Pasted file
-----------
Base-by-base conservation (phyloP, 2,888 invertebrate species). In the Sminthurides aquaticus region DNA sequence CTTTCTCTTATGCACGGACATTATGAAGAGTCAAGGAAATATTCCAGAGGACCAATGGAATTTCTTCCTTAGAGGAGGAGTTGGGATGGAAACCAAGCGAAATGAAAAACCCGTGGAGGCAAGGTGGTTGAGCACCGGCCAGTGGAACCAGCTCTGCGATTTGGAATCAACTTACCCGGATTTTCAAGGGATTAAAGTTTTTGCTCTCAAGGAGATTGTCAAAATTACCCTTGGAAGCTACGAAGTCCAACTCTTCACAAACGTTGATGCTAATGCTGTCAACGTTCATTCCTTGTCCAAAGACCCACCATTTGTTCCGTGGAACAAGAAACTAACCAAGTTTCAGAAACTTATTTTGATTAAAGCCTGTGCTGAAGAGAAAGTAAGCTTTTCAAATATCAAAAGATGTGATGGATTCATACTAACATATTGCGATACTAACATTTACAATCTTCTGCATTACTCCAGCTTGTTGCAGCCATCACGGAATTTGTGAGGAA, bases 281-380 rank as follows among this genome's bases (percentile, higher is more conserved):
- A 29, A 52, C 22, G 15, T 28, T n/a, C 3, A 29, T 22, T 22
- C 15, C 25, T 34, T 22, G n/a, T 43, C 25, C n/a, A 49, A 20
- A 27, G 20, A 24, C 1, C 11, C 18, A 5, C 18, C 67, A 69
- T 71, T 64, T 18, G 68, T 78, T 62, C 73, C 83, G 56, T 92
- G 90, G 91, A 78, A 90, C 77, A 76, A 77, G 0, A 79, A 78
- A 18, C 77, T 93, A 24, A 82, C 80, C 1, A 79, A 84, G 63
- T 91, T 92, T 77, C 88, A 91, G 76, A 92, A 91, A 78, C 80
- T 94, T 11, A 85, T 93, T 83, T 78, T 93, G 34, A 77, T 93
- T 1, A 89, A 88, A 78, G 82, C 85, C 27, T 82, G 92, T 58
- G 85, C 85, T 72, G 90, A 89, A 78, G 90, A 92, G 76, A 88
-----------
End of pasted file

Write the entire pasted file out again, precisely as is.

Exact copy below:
Base-by-base conservation (phyloP, 2,888 invertebrate species). In the Sminthurides aquaticus region DNA sequence CTTTCTCTTATGCACGGACATTATGAAGAGTCAAGGAAATATTCCAGAGGACCAATGGAATTTCTTCCTTAGAGGAGGAGTTGGGATGGAAACCAAGCGAAATGAAAAACCCGTGGAGGCAAGGTGGTTGAGCACCGGCCAGTGGAACCAGCTCTGCGATTTGGAATCAACTTACCCGGATTTTCAAGGGATTAAAGTTTTTGCTCTCAAGGAGATTGTCAAAATTACCCTTGGAAGCTACGAAGTCCAACTCTTCACAAACGTTGATGCTAATGCTGTCAACGTTCATTCCTTGTCCAAAGACCCACCATTTGTTCCGTGGAACAAGAAACTAACCAAGTTTCAGAAACTTATTTTGATTAAAGCCTGTGCTGAAGAGAAAGTAAGCTTTTCAAATATCAAAAGATGTGATGGATTCATACTAACATATTGCGATACTAACATTTACAATCTTCTGCATTACTCCAGCTTGTTGCAGCCATCACGGAATTTGTGAGGAA, bases 281-380 rank as follows among this genome's bases (percentile, higher is more conserved):
- A 29, A 52, C 22, G 15, T 28, T n/a, C 3, A 29, T 22, T 22
- C 15, C 25, T 34, T 22, G n/a, T 43, C 25, C n/a, A 49, A 20
- A 27, G 20, A 24, C 1, C 11, C 18, A 5, C 18, C 67, A 69
- T 71, T 64, T 18, G 68, T 78, T 62, C 73, C 83, G 56, T 92
- G 90, G 91, A 78, A 90, C 77, A 76, A 77, G 0, A 79, A 78
- A 18, C 77, T 93, A 24, A 82, C 80, C 1, A 79, A 84, G 63
- T 91, T 92, T 77, C 88, A 91, G 76, A 92, A 91, A 78, C 80
- T 94, T 11, A 85, T 93, T 83, T 78, T 93, G 34, A 77, T 93
- T 1, A 89, A 88, A 78, G 82, C 85, C 27, T 82, G 92, T 58
- G 85, C 85, T 72, G 90, A 89, A 78, G 90, A 92, G 76, A 88